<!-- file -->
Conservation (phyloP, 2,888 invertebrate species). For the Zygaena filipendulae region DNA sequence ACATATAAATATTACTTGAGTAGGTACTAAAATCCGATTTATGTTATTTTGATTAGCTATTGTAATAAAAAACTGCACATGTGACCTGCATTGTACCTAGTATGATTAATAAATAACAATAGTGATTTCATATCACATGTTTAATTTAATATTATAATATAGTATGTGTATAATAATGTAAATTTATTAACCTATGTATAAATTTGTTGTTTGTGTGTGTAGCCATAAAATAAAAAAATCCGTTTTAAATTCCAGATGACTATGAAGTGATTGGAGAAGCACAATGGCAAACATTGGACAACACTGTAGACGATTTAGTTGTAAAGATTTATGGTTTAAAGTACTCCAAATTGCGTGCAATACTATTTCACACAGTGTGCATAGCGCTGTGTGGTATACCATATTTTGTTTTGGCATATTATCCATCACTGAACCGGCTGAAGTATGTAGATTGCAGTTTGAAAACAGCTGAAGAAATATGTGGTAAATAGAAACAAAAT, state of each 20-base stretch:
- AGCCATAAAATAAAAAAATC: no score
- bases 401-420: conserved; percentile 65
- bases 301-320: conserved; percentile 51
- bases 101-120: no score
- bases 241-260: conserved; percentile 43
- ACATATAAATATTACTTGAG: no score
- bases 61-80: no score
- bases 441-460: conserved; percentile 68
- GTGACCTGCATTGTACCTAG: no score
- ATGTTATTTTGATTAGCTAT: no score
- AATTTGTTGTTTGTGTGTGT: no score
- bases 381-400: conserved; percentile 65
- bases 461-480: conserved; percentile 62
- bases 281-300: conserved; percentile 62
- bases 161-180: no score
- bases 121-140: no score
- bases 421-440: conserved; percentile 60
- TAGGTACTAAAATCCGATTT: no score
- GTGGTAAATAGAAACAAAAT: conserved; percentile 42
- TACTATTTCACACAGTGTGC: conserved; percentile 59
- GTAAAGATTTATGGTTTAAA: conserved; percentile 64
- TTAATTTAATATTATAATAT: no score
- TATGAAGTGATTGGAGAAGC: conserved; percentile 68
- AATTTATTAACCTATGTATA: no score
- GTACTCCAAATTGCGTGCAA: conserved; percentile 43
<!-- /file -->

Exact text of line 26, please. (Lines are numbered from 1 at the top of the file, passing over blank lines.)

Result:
- GTACTCCAAATTGCGTGCAA: conserved; percentile 43